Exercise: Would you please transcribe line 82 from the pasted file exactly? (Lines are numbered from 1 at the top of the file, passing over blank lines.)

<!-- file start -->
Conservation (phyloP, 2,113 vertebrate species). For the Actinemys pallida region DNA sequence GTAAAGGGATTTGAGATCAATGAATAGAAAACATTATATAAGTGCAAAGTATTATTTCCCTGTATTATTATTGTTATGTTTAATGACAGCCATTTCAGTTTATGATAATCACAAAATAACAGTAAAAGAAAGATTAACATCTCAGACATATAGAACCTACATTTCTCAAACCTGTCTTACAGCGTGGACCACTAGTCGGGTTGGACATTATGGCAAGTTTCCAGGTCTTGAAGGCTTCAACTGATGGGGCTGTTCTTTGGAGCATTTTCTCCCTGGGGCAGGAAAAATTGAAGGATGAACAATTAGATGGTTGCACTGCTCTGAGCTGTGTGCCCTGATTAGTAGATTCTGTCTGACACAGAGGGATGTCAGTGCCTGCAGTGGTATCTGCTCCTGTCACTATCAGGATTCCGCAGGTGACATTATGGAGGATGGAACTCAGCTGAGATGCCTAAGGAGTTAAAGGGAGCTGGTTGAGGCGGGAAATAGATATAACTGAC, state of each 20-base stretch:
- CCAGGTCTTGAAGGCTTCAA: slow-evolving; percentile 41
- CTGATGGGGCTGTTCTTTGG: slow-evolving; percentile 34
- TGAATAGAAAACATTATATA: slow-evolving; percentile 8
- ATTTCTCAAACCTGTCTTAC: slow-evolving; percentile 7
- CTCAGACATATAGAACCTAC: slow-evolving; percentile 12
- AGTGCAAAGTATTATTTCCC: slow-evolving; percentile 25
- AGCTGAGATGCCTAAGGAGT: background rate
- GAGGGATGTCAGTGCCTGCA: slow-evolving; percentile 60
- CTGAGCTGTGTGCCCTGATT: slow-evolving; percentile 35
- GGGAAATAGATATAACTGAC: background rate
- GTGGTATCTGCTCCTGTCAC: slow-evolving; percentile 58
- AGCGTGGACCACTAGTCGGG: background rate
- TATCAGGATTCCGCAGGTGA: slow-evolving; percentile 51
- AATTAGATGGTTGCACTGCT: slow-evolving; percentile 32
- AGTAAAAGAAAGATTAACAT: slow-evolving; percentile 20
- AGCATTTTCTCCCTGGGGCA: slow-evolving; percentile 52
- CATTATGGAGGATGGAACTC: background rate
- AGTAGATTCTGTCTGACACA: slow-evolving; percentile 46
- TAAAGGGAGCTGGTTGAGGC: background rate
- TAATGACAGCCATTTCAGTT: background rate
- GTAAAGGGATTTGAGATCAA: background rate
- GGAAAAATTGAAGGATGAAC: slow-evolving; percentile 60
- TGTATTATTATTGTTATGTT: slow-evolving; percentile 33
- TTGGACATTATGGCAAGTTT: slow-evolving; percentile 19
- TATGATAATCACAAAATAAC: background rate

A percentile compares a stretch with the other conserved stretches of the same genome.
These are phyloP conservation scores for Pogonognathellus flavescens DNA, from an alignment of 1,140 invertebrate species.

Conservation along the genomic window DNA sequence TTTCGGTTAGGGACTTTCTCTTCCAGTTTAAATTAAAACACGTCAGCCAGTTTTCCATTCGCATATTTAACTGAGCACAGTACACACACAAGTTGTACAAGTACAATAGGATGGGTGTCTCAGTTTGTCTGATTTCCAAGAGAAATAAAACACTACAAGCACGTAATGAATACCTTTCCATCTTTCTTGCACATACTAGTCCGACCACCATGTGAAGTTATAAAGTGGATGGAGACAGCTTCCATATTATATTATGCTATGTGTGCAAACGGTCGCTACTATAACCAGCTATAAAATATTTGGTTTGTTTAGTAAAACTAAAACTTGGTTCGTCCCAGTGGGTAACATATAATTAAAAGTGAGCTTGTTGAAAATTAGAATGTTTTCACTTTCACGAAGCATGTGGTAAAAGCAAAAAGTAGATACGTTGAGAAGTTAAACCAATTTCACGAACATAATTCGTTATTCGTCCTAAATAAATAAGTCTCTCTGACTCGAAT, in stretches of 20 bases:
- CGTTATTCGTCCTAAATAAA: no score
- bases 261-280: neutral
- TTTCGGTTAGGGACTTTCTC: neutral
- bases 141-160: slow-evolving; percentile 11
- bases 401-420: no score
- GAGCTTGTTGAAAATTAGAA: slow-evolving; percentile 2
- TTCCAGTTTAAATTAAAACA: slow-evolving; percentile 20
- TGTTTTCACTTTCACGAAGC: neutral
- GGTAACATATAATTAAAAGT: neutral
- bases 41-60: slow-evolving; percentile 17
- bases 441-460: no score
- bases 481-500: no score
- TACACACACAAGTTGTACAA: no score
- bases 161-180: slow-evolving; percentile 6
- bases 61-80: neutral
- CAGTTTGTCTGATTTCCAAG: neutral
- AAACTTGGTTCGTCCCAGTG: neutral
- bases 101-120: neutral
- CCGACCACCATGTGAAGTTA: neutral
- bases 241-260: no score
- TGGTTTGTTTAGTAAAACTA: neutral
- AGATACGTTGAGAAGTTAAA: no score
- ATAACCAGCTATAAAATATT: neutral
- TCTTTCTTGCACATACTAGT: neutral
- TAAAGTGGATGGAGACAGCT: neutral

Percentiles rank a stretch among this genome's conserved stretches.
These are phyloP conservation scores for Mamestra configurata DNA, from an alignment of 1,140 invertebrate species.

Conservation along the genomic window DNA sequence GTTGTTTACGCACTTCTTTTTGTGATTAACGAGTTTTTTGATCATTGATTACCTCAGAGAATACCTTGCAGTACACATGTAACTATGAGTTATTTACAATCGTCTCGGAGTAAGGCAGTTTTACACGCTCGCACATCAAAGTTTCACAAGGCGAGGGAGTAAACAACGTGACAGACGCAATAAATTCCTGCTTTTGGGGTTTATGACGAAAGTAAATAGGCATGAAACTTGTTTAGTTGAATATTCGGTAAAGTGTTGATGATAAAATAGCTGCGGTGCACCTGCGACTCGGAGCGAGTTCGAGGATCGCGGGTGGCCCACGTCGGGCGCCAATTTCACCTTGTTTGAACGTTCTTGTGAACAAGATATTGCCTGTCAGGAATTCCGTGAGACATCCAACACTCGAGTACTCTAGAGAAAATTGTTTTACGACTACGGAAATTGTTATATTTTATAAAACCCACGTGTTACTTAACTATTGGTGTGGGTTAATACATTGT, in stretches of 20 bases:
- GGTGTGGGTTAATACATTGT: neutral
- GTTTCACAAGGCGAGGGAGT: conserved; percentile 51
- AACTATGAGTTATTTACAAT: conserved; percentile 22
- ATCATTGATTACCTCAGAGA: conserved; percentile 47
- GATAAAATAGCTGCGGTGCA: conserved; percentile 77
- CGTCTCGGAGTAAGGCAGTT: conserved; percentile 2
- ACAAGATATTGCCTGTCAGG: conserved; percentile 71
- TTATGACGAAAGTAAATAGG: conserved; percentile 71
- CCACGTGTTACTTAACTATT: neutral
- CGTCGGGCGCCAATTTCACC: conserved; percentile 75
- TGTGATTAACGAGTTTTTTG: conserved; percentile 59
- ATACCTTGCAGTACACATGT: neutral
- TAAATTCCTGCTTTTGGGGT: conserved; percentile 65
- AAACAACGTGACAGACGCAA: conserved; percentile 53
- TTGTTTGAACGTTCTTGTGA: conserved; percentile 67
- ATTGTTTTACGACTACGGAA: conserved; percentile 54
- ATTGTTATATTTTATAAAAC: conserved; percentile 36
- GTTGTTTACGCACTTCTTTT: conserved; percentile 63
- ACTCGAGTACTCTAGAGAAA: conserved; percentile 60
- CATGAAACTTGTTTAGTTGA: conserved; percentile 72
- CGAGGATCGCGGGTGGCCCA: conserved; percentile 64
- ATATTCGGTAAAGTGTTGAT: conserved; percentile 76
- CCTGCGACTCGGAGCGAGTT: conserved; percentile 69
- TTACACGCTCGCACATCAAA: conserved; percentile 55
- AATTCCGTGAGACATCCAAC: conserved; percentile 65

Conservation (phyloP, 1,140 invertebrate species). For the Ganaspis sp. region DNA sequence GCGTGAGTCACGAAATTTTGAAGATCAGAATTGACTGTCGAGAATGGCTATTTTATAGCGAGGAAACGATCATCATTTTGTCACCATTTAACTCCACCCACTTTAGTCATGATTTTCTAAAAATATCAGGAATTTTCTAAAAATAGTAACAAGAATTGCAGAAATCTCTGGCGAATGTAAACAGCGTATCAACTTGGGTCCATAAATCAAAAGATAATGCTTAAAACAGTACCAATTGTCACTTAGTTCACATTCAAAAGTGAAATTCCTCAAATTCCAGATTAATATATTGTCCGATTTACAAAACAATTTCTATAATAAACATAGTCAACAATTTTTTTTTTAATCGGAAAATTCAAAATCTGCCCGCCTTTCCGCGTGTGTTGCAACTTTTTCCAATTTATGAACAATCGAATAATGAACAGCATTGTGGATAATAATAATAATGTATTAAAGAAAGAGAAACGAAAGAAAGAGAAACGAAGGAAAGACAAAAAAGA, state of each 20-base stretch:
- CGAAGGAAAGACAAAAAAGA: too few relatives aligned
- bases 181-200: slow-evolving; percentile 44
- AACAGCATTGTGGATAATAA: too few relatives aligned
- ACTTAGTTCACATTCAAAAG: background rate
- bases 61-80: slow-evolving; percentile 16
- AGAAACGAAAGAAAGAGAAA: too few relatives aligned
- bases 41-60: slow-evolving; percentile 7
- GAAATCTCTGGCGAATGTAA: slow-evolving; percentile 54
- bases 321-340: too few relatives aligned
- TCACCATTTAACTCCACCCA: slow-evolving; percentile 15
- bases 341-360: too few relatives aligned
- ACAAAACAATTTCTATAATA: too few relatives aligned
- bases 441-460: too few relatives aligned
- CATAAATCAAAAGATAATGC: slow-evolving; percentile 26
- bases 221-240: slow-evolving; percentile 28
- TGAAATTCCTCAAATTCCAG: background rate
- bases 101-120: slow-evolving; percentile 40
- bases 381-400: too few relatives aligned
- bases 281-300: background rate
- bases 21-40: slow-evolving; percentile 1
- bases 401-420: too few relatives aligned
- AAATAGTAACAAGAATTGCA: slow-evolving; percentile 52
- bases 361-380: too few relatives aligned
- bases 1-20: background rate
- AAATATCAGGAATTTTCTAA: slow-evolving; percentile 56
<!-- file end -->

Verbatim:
- AATTCCGTGAGACATCCAAC: conserved; percentile 65